Which of the three pillars of employee benefits is your business neglecting? | Connor Broadley

News & Insights | 2nd December 2020

Which of the three pillars of employee benefits is your business neglecting?

By Matt Law

Employee Benefits

6 Min Read

Even Ebenezer Scrooge might be swayed by the strong business case for offering employee benefits. Time and again, studies show a clear link between a happy workforce and healthy revenue, via the likes of retention, productivity, culture and brand.

But many workplace benefits packages are now in need of sweeping alterations if they are to remain effective. In a November survey of 2,000 UK employees by Blackhawk Network, 54% said their benefits should be re-evaluated due to the rise in remote working.

When assessing the merits of staff benefits, it can be useful to think in terms of three pillars (though they all overlap):

  1. 1. Physical wellbeing
  2. 2. Mental wellbeing
  3. 3. Financial wellbeing

To date, physical wellbeing has been done fairly well. It’s not unusual to find gym access, virtual doctors, cycle to work schemes, and private healthcare on the benefits menu, while smartwatches and fitness trackers are still popular corporate gifts.

If your workforce is going to stay largely remote well into 2021, gym memberships can be replaced with online fitness class passes and apps while more fluid benefits could offer even greater flexibility. For example, some companies offer quarterly wellness allowances, so employees can refund receipts for classes or equipment that directly enhance their wellbeing, from ballet shoes and bike helmets to swimming lessons and personal training sessions.

The key to making sure physical benefits are truly effective is to make exercise part of the culture and add an element of competition. For instance, could marketing take on the operations team to walk, jog or run the most miles during a single month? Could employers offer to match charitable donations for sponsored fun runs, swims, treks and challenges?

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Mental wellbeing is a fairly recent addition to the benefits line up, largely fuelled by a huge groundswell of celebrity support that has helped bust historical and cultural stigma around discussing mental health issues in public.

Mental illness costs UK businesses £33-£42BN every year, in sickness absence, reduced productivity, and in substituting staff members who vacate their roles, reports MHFA England. And the pandemic appears to have made the situation worse: two thirds (65%) of adults with experience of mental health problems – and more than half (51%) of adults without – said their mental health has got worse during lockdown, reports the ONS.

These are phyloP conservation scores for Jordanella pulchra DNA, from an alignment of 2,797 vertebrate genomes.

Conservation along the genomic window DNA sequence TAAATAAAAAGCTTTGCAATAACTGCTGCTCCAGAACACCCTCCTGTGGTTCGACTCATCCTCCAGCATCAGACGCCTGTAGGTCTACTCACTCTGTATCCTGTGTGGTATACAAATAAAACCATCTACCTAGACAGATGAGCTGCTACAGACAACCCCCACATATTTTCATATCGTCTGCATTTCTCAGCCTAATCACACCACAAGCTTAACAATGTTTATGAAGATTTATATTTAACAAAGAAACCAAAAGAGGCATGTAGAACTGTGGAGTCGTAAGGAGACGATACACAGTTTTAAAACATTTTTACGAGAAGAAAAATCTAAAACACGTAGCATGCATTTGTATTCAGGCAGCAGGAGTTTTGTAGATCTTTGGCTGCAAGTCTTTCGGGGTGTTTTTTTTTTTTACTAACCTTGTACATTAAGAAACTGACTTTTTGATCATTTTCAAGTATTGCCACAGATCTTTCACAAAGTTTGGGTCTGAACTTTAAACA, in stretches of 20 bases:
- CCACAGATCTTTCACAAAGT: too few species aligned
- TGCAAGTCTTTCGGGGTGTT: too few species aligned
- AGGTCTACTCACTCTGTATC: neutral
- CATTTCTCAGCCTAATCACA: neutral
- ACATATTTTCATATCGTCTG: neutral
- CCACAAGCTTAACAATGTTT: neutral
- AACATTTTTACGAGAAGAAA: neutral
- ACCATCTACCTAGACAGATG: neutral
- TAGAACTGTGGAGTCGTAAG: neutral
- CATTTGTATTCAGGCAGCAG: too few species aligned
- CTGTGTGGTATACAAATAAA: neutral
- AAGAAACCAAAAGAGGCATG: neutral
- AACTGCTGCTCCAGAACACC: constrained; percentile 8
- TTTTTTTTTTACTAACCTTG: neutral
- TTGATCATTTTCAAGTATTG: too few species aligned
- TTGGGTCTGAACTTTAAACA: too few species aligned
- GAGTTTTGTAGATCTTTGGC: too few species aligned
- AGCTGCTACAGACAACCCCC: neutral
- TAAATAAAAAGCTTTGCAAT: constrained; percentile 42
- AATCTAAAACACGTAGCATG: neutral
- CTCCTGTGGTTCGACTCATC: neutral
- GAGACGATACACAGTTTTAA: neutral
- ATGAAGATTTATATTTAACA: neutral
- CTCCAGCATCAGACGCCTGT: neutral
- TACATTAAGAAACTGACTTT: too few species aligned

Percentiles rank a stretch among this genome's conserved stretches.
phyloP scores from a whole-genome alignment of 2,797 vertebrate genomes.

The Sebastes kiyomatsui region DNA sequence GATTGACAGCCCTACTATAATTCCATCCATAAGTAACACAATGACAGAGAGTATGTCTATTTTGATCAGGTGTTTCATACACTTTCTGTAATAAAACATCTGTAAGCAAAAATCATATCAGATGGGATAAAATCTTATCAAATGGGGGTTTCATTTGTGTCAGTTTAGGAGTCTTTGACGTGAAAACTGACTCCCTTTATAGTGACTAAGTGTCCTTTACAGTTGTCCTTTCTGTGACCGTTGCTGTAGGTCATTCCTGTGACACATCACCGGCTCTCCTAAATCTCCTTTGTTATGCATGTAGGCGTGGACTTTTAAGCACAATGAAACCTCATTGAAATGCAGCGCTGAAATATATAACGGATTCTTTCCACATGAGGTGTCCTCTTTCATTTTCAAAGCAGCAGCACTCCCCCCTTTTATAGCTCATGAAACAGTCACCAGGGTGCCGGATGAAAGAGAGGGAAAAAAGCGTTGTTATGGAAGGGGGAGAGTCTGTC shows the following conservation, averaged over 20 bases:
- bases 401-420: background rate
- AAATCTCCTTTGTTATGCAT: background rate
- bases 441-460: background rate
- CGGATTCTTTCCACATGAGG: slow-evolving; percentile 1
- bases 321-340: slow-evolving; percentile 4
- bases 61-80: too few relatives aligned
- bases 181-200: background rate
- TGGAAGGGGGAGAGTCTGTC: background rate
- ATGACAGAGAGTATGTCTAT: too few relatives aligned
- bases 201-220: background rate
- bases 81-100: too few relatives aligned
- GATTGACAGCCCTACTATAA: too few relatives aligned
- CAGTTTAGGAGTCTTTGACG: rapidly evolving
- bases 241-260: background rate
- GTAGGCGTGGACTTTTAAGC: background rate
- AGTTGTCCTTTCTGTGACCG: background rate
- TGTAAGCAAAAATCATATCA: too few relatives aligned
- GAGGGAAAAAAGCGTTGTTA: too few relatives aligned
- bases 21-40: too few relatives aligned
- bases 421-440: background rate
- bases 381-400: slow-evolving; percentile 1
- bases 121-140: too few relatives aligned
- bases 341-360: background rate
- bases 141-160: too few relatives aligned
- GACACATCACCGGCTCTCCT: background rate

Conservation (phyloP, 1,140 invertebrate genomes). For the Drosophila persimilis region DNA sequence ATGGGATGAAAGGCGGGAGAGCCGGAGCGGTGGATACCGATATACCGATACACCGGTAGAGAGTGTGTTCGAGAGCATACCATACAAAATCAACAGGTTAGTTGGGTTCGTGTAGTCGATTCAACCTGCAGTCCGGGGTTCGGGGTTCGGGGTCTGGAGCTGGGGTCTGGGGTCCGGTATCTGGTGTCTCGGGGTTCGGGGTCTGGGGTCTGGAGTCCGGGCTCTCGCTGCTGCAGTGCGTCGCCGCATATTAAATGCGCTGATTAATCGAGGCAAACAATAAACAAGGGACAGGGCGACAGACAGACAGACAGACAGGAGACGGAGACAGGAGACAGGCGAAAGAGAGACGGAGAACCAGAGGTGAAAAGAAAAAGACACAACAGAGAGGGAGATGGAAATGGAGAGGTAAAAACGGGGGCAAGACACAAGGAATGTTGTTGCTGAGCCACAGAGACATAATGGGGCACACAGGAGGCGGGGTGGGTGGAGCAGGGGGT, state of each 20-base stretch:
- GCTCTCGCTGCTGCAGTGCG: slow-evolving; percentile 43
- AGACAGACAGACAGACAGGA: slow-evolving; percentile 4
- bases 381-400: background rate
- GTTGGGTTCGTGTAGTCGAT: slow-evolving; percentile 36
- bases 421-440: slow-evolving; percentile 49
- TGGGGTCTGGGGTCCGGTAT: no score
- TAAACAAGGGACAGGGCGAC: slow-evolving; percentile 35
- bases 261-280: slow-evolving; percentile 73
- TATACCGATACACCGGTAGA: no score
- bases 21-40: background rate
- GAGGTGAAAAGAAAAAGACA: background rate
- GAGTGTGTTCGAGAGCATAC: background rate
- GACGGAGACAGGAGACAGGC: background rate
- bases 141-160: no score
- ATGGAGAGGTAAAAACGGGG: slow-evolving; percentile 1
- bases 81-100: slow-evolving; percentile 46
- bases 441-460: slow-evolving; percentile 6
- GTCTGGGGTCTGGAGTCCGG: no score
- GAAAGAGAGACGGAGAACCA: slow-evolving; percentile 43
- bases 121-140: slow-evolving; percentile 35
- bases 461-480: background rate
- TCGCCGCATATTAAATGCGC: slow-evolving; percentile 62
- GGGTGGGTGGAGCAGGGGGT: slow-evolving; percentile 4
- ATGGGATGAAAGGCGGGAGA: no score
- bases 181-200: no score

Employers can look at services like Sanctus, which does one-to-one counselling for employees, offer free membership to apps like Calm and Headspace, and consider sending employees on mental health first aid training courses with providers like St John Ambulance. Other companies have found establishing mental health ‘committees’ to be effective.

To complement any such benefits, employers need to take steps to ensure workplace conditions aren’t contributing to poor mental health and get buy in and public support from senior leaders. Good communication is critical, too: employees need to know what benefits are available and how to access them when they’re needed.

The third – financial wellbeing – may be the most commonly neglected. Historically, employers have viewed financial wellness as a problem that lies outside their remit but an employee struggling with debts is unlikely to perform to their best ability in the workplace. Research shows that half of people in debt are also suffering from poor mental health.

The focus here needs to be on education as well as signposting those in difficulty towards legitimate organisations that can help people out of debt. Employers could offer free clinics with independent financial planners who can answer personal finance questions, as well as making online tutorials and workshops available to all.

Seemingly dry topics like pensions can be made more palatable (even attractive) to all age groups. For example, research by Interactive Investor found that 36% of pension savers, although not currently investing ethically, would like to be able to do so. Younger people were most keen on it, with 61% of those aged between 18 and 23, and 59% of those aged 24 to 29, expressing interest. Could you be offering responsible pension fund options to savers in your firm?

Suspect your employee benefits might be in need of some alteration? Book an informal, no-strings chat with TeamBC@connorbroadley.co.uk

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